During a press conference in Uvalde County, Texas, Gov. Greg Abbott said the state needed to focus on mental health and not restricting gun ownership to prevent future mass shootings like the one that happened at Robb Elementary School.
He was jeered by former congressman Beto O’Rourke, who blamed Abbott for the slaying. “This is on you,” said O’Rourke, who is running for governor.
Abbott said Ramos didn’t appear to have a history of mental health problems, but speaking to reporters outside after he was escorted from the building, O’Rourke criticized the state’s mental health care access.
Texas, O’Rourke said, is “50th in the nation in mental health care access.”
We’ve fact-checked something similar before, back in 2010 when a lieutenant governor candidate said that Texas was last in mental health care spending. Back then the numbers were close; data published on the Kaiser Family Foundation’s website for fiscal year 2016 put Texas second to last, per capita.
That indicator is no longer on the foundation’s site, but it also wasn’t the source that O’Rourke was citing. Gina Hinojosa, a spokesperson for O’Rourke’s campaign, directed us to an annual report on the “State of Mental Health in America” by Mental Health America, a nonprofit that advocates for people with mental illness.
The report includes a ranking on access to care, which indicates how much access to care exists within a state. This measure considers access to insurance, access to treatment, quality and cost of insurance, access to special education, and mental health workforce availability. In the group’s 2022 report, Texas ranked 51st out of the 50 states and the District of Columbia.
“In Texas, the bottom-ranked state, nearly three-quarters of youth with major depression did not receive mental health treatment,” Mental Health America tweeted in October 2021, when the report was published.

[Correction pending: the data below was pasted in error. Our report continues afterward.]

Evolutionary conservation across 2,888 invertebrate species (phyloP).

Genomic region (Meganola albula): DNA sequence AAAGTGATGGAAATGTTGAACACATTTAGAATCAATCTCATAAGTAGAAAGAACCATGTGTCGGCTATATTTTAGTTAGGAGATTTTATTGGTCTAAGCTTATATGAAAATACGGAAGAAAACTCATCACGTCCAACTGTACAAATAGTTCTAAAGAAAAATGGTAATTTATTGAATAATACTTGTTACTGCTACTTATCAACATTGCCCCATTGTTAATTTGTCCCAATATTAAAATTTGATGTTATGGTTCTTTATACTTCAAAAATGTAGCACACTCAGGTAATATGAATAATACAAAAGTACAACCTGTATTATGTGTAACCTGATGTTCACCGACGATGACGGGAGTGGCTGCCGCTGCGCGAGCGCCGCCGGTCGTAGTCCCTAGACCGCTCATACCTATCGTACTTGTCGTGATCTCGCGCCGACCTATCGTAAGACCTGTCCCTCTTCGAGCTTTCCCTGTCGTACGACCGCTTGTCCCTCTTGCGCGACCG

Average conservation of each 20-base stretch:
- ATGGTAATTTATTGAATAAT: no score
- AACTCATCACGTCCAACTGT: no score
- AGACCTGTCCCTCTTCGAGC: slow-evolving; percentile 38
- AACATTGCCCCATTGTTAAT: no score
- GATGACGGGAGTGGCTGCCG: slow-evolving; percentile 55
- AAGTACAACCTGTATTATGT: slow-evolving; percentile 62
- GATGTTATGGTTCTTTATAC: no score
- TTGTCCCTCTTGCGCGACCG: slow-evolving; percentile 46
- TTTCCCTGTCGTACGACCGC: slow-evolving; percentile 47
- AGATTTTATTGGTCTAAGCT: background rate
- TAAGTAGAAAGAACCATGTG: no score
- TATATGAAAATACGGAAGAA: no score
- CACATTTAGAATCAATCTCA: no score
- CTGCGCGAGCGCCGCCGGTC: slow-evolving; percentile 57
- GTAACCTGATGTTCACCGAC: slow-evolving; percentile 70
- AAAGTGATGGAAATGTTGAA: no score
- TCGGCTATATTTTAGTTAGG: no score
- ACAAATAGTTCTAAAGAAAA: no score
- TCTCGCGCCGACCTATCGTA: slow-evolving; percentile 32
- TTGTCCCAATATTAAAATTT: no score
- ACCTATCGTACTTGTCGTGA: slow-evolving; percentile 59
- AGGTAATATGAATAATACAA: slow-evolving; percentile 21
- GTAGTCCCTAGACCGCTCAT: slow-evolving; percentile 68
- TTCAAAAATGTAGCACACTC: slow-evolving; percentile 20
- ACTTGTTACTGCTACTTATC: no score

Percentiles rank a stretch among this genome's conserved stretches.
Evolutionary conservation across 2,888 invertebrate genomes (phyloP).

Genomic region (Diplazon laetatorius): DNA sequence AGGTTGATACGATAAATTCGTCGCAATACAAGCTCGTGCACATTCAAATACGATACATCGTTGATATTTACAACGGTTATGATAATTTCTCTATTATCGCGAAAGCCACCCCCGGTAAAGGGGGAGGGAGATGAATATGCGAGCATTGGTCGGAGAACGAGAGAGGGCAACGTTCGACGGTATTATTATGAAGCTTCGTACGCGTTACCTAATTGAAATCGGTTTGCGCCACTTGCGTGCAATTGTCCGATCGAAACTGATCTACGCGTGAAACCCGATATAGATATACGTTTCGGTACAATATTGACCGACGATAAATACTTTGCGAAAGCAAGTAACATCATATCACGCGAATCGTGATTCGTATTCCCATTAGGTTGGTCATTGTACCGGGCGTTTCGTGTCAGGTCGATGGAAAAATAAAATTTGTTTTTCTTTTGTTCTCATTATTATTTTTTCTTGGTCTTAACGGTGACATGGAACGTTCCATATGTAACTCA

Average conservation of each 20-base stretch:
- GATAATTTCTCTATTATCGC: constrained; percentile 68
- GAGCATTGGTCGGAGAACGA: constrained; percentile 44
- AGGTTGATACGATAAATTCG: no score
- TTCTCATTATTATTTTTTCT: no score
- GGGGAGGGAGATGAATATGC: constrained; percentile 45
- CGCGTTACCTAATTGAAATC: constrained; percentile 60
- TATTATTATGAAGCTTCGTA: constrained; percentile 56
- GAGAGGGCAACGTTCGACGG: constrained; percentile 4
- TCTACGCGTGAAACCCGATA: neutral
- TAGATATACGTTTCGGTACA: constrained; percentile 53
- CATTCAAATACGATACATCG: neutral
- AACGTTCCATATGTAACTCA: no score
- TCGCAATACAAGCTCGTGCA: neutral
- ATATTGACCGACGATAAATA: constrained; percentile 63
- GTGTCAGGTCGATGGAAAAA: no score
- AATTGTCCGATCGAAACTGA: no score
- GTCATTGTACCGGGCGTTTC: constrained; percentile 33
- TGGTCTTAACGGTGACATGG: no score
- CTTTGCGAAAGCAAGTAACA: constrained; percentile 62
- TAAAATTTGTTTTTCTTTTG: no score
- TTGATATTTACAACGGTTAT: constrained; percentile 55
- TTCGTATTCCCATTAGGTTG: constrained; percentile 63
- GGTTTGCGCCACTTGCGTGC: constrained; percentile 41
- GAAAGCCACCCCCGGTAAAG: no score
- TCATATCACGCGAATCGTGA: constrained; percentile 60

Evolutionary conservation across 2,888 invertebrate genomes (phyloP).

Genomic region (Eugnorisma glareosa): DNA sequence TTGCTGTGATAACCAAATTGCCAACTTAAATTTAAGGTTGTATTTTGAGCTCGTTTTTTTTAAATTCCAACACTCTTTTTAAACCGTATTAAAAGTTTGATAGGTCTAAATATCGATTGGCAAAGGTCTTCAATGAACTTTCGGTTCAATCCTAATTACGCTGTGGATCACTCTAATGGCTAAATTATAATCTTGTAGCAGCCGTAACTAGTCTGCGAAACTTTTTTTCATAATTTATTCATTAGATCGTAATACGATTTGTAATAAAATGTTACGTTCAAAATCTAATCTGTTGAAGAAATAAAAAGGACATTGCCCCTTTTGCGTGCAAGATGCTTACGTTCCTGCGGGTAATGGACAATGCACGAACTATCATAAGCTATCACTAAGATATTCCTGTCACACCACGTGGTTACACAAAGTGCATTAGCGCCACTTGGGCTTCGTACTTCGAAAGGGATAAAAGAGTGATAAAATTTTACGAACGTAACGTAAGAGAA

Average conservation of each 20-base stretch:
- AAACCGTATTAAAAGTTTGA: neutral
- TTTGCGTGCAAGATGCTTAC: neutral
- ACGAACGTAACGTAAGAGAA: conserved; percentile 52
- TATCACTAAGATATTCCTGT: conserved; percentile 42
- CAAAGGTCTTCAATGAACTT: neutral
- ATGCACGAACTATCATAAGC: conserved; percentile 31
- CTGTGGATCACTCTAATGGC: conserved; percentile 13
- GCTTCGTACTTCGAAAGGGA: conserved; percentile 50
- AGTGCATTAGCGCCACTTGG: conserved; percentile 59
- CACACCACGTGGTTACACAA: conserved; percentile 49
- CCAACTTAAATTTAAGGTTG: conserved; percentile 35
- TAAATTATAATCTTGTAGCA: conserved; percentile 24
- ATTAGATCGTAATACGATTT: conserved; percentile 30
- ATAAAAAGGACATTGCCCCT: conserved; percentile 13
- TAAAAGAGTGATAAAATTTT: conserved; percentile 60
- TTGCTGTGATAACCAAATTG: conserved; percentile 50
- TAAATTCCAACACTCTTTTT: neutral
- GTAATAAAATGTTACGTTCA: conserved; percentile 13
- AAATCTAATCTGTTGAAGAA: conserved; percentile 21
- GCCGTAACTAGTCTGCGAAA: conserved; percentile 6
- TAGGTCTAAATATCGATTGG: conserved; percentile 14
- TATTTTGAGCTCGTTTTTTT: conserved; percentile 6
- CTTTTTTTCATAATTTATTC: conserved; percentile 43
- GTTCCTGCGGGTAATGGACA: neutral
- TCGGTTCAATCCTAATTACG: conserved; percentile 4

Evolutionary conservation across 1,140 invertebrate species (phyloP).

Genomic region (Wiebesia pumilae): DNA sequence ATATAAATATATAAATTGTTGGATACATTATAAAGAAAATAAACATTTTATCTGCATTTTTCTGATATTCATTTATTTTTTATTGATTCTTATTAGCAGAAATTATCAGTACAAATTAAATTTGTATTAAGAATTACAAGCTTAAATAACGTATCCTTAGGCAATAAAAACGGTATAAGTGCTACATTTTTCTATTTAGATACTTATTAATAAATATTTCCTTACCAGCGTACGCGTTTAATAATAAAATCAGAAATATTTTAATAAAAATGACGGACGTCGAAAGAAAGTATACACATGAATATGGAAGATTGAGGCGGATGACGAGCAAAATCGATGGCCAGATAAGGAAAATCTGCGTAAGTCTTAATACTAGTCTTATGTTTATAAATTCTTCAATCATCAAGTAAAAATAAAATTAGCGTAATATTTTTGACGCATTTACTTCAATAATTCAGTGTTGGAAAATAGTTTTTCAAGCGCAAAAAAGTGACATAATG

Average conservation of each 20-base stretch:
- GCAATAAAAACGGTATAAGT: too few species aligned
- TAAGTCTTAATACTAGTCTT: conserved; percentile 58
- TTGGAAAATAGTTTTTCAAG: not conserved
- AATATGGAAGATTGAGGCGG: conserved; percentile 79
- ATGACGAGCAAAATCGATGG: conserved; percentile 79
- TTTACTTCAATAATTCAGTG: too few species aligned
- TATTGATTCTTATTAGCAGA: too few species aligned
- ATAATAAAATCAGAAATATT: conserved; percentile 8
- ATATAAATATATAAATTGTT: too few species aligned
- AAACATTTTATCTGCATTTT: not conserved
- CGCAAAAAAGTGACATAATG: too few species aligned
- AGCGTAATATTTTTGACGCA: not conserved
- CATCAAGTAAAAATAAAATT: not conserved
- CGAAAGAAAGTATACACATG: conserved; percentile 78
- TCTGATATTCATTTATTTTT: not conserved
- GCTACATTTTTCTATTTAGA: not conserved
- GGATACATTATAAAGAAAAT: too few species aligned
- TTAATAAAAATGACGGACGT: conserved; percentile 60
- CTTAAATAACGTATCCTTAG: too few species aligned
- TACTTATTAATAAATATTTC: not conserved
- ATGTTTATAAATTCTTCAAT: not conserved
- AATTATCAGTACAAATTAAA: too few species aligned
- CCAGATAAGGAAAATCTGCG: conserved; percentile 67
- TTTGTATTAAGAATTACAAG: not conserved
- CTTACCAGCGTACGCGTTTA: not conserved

Mental Health America did acknowledge its report had limitations — including that the report relies on survey data that could be incomplete and was completed in 2019, before the COVID-19 pandemic.
We reached out to other groups that might also measure mental health care access but found no such rankings elsewhere.
The Kaiser Family Foundation has never tried to rank states on this measure, said spokesperson Craig Palosky, but it does compile state-by-state data related to mental health.
Looking at adults reporting an unmet need for mental health treatment in the past year during 2019-2020, Texas fared relatively well among the top 10 states with the lowest percentage of such adults. Kaiser notes that the sources for this data were analyses of the Substance Abuse and Mental Health Services Administration’s restricted online data analysis system, National Survey on Drug Use and Health in 2019 and 2020, and the Substance Abuse and Mental Health Data Archive.
O’Rourke said Texas is “50th in the nation in mental health care access.”
Mental Health America, a nonprofit that advocates for people with mental illness, ranked Texas 51st for mental health care access, behind every other state and Washington, D.C. There are some limitations in the data, which Mental Health America acknowledges.
We rate that claim Mostly True.